Across the five iTech interventions described, multiple strategies are being used in combination in an attempt to ensure effective youth engagement in DHIs. This is in line with prior studies showing that more than one strategy may be needed for maximal effect; a systemic review showed that the combination of tailored communication, the use of reminders, and the use of incentives resulted in higher exposure to online interventions among adolescents and young adults (12). Nevertheless, significant challenges arise in evaluating the role these strategies have both on engagement itself as well as on the intervention outcomes researchers are attempting to address. By using the “kitchen sink” approach (e.g., applying multiple strategies to all users) it may prove challenging to parse which strategy worked (or did not work) for an individual user. Further, even though empirical evidence suggests that appeal to specific engagement strategies varies between people (57,58), as well as over time within a person (59,60), lack of attention has been paid to systematically tailoring engagement strategies to the changing state and context experienced by youth. For example, while the goal of a reward is to maximize motivation prior to receiving the reward, as well as happiness after receiving the reward, this is only relevant if the reward is something of value to the participant (61). While one user may be motivated to earn points to unlock content in YouTHrive, another may find the content irrelevant to their particular interests or life situation. One solution, as is being done in P3, is to provide a variety of rewards (e.g., unlocking narrative and video content and financial incentives) in the hopes that if one reward is not seen as valuable, another one will be.
Advances in wireless devices and mobile technologies offer novel opportunities for delivering Just-in-Time Adaptive Interventions (JITAI)—an intervention approach that operationalizes the real time selection and personalization of intervention strategies and should be employed in future mHealth studies to systematically investigate ways to promote sustained mHealth engagement among youth within HIV prevention and treatment interventions. Recognizing and responding to distinct user profiles based on their engagement patters through processes such as machine learning has the potential to further tailor interventions to individuals and is a future research area worthy of exploration.
The five iTech studies presented provide insight into potential strategies to enhance youth engagement in HIV prevention and care DHIs, as well as offering ways to conceptualize how best to measure their effectiveness. Ultimately, the evaluation of their success will require careful monitoring of micro and macro level engagement within their ongoing trials, understanding how the distinct strategies contributed to patterns in engagement over time, and their potential inclusion as effect modifiers in each trial’s effectiveness analysis plan. Beyond these five studies, however, we encourage researchers to monitor and document how they incorporate youth-focused engagement within their DHIs in order to create a robust evidence-base for future DHIs and reinforce the importance of including engagement metrics and strategies during their design and testing.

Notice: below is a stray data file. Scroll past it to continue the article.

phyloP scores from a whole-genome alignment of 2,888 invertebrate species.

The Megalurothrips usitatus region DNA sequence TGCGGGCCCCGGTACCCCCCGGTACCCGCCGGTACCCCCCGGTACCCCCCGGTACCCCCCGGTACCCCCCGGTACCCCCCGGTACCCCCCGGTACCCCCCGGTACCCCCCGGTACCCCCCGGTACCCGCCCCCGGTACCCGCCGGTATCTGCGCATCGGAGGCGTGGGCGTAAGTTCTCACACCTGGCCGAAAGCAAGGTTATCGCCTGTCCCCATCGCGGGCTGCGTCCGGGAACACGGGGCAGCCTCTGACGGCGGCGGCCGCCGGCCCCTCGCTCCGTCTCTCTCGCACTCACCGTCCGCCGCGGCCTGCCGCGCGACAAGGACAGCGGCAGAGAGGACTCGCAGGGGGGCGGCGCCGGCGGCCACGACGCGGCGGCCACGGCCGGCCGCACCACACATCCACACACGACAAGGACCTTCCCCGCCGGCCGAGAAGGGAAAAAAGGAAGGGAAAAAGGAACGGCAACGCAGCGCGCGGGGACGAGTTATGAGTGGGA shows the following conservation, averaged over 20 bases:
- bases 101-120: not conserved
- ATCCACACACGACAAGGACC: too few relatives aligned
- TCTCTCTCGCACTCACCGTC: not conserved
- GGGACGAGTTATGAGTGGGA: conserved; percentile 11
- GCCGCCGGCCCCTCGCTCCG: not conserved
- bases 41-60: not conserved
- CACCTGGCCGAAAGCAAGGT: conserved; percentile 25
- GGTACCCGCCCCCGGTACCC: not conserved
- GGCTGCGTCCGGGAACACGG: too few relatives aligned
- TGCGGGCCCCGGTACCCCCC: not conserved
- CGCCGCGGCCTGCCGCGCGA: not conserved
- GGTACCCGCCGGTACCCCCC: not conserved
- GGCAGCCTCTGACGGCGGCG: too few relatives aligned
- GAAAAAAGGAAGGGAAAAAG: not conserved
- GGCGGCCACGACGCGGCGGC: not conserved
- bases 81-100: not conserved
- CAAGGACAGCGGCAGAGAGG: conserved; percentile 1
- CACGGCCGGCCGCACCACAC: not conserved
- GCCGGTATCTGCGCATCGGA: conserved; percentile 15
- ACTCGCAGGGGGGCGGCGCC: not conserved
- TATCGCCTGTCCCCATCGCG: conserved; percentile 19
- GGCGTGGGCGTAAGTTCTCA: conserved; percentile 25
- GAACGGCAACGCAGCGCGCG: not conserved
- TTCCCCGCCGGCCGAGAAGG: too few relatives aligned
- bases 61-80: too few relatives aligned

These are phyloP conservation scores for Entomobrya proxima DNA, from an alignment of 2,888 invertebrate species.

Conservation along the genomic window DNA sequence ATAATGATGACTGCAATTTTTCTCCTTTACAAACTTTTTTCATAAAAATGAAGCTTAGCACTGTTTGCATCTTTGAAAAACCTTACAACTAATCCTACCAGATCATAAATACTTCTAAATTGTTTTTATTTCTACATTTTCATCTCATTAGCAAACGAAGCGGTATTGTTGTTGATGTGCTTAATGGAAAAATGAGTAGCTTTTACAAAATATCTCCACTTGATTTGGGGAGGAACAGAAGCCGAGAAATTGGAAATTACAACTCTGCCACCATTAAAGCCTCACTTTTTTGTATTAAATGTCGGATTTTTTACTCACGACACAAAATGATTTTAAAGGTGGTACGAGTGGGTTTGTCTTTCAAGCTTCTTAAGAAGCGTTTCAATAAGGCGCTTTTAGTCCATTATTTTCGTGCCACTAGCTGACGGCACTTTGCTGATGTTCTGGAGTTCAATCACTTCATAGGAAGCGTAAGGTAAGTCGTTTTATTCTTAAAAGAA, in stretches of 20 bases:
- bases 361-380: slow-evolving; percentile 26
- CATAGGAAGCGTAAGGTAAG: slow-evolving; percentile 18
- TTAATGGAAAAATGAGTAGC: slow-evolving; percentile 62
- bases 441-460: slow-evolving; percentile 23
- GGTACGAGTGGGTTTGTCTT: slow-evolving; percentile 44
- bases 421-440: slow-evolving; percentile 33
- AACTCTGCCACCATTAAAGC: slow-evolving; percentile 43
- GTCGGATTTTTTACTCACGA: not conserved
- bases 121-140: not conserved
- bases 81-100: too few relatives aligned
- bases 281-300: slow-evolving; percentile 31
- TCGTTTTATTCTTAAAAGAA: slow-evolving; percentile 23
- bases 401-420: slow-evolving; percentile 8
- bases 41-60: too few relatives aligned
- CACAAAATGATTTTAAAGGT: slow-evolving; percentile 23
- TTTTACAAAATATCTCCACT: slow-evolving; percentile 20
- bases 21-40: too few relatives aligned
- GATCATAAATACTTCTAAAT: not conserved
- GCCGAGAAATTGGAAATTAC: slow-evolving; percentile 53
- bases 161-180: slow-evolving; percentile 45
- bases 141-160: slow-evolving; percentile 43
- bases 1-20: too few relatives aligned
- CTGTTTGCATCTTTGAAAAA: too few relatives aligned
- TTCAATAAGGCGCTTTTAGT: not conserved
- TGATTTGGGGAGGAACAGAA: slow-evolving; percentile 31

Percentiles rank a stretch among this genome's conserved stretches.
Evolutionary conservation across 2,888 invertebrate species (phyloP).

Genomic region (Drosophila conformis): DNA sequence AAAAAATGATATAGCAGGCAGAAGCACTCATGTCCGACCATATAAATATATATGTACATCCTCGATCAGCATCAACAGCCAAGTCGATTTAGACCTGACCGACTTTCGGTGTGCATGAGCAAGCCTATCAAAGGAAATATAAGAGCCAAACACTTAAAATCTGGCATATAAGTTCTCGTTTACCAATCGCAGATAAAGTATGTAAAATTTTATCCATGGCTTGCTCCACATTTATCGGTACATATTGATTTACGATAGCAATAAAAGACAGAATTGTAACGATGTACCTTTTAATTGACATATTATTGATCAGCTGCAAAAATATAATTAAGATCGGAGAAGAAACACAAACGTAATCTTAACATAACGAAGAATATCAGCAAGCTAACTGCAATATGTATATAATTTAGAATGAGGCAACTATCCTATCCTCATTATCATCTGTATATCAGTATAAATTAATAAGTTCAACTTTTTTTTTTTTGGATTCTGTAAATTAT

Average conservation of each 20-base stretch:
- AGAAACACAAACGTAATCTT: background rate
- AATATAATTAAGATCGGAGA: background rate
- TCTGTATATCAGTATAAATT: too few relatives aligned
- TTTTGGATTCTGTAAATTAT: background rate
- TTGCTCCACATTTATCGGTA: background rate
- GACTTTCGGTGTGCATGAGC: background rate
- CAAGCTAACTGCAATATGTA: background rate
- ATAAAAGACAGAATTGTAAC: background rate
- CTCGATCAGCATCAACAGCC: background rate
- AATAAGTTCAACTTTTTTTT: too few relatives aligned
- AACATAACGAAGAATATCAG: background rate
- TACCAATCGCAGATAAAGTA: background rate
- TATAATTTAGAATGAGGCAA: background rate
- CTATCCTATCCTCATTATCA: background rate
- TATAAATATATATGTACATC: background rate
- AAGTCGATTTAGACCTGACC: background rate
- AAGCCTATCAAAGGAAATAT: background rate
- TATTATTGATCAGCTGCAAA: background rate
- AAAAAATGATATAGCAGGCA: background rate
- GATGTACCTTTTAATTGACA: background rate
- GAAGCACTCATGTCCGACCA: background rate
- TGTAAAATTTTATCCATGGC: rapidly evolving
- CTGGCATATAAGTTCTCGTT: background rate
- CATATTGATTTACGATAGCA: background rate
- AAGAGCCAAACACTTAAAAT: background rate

Funding: NICHD (U19HD089881).
Provenance and Peer Review: This article was commissioned by the Guest Editor (Lisa Hightow-Weidman) for the series “Technology-based Interventions in HIV Prevention and Care Continuum among American Youth” published in mHealth. The article has undergone external peer review.
Data Sharing Statement: Available at http://dx.doi.org/10.21037/mhealth-20-48
Conflicts of Interest: All authors have completed the ICMJE uniform disclosure form (available at http://dx.doi.org/10.21037/mhealth-20-48). The series “Technology-based Interventions in HIV Prevention and Care Continuum among American Youth” was commissioned by the editorial office without any funding or sponsorship. LHW served as the unpaid Guest Editor of the series. All authors report grants from NICHD, during the conduct of the study. The authors have no other conflicts of interest to declare.
Ethical Statement: The authors are accountable for all aspects of the work in ensuring that questions related to the accuracy or integrity of any part of the work are appropriately investigated and resolved. The University of North Carolina at Chapel Hill, Institutional Review Board has approved all iTech studies. The University of North Carolina at Chapel Hill has committed to uphold regulatory and ethical standards through a Federal Wide Assurance (FWA) approved by the federal Office for Human Research Protections (OHRP). Our assurance with OHRP is FWA #4801.
Open Access Statement: This is an Open Access article distributed in accordance with the Creative Commons Attribution-NonCommercial-NoDerivs 4.0 International License (CC BY-NC-ND 4.0), which permits the non-commercial replication and distribution of the article with the strict proviso that no changes or edits are made and the original work is properly cited (including links to both the formal publication through the relevant DOI and the license). See: https://creativecommons.org/licenses/by-nc-nd/4.0/.
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Cite this article as: Hightow-Weidman LB, Horvath KJ, Scott H, Hill-Rorie J, Bauermeister JA. Engaging youth in mHealth: what works and how can we be sure? mHealth 2021;7:23.